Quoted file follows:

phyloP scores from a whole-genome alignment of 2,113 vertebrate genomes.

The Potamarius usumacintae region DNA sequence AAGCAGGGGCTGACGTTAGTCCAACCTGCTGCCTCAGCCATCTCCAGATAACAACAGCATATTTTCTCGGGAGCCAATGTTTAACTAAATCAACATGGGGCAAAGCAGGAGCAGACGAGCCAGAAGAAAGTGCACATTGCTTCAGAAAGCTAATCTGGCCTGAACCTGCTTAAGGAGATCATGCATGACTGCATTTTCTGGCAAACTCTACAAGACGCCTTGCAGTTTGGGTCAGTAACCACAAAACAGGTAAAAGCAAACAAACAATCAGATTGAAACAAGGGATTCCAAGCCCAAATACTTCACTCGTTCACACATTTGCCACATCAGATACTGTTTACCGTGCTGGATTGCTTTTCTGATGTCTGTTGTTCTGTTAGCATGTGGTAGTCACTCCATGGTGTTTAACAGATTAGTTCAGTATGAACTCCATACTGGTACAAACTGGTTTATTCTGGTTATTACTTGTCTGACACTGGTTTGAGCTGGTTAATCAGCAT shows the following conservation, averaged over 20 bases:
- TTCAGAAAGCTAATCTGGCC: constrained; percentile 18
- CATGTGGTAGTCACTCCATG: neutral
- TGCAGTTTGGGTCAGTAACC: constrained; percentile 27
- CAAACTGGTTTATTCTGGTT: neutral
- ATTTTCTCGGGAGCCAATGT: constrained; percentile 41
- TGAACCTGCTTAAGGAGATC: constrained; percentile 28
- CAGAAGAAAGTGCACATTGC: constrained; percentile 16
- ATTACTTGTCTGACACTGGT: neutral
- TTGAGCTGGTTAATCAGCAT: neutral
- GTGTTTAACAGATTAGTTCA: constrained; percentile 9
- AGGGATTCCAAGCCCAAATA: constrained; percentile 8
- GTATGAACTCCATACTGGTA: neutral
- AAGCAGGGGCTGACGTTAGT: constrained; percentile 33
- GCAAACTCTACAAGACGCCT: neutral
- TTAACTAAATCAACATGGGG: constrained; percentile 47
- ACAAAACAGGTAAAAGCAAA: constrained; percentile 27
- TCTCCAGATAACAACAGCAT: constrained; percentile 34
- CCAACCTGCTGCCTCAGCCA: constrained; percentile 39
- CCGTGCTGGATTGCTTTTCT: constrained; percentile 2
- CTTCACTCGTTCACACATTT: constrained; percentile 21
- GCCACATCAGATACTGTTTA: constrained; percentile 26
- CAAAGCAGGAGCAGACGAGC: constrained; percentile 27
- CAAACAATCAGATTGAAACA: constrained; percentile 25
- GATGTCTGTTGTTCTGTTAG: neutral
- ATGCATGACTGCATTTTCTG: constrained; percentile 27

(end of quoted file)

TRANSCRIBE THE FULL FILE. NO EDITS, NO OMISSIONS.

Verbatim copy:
phyloP scores from a whole-genome alignment of 2,113 vertebrate genomes.

The Potamarius usumacintae region DNA sequence AAGCAGGGGCTGACGTTAGTCCAACCTGCTGCCTCAGCCATCTCCAGATAACAACAGCATATTTTCTCGGGAGCCAATGTTTAACTAAATCAACATGGGGCAAAGCAGGAGCAGACGAGCCAGAAGAAAGTGCACATTGCTTCAGAAAGCTAATCTGGCCTGAACCTGCTTAAGGAGATCATGCATGACTGCATTTTCTGGCAAACTCTACAAGACGCCTTGCAGTTTGGGTCAGTAACCACAAAACAGGTAAAAGCAAACAAACAATCAGATTGAAACAAGGGATTCCAAGCCCAAATACTTCACTCGTTCACACATTTGCCACATCAGATACTGTTTACCGTGCTGGATTGCTTTTCTGATGTCTGTTGTTCTGTTAGCATGTGGTAGTCACTCCATGGTGTTTAACAGATTAGTTCAGTATGAACTCCATACTGGTACAAACTGGTTTATTCTGGTTATTACTTGTCTGACACTGGTTTGAGCTGGTTAATCAGCAT shows the following conservation, averaged over 20 bases:
- TTCAGAAAGCTAATCTGGCC: constrained; percentile 18
- CATGTGGTAGTCACTCCATG: neutral
- TGCAGTTTGGGTCAGTAACC: constrained; percentile 27
- CAAACTGGTTTATTCTGGTT: neutral
- ATTTTCTCGGGAGCCAATGT: constrained; percentile 41
- TGAACCTGCTTAAGGAGATC: constrained; percentile 28
- CAGAAGAAAGTGCACATTGC: constrained; percentile 16
- ATTACTTGTCTGACACTGGT: neutral
- TTGAGCTGGTTAATCAGCAT: neutral
- GTGTTTAACAGATTAGTTCA: constrained; percentile 9
- AGGGATTCCAAGCCCAAATA: constrained; percentile 8
- GTATGAACTCCATACTGGTA: neutral
- AAGCAGGGGCTGACGTTAGT: constrained; percentile 33
- GCAAACTCTACAAGACGCCT: neutral
- TTAACTAAATCAACATGGGG: constrained; percentile 47
- ACAAAACAGGTAAAAGCAAA: constrained; percentile 27
- TCTCCAGATAACAACAGCAT: constrained; percentile 34
- CCAACCTGCTGCCTCAGCCA: constrained; percentile 39
- CCGTGCTGGATTGCTTTTCT: constrained; percentile 2
- CTTCACTCGTTCACACATTT: constrained; percentile 21
- GCCACATCAGATACTGTTTA: constrained; percentile 26
- CAAAGCAGGAGCAGACGAGC: constrained; percentile 27
- CAAACAATCAGATTGAAACA: constrained; percentile 25
- GATGTCTGTTGTTCTGTTAG: neutral
- ATGCATGACTGCATTTTCTG: constrained; percentile 27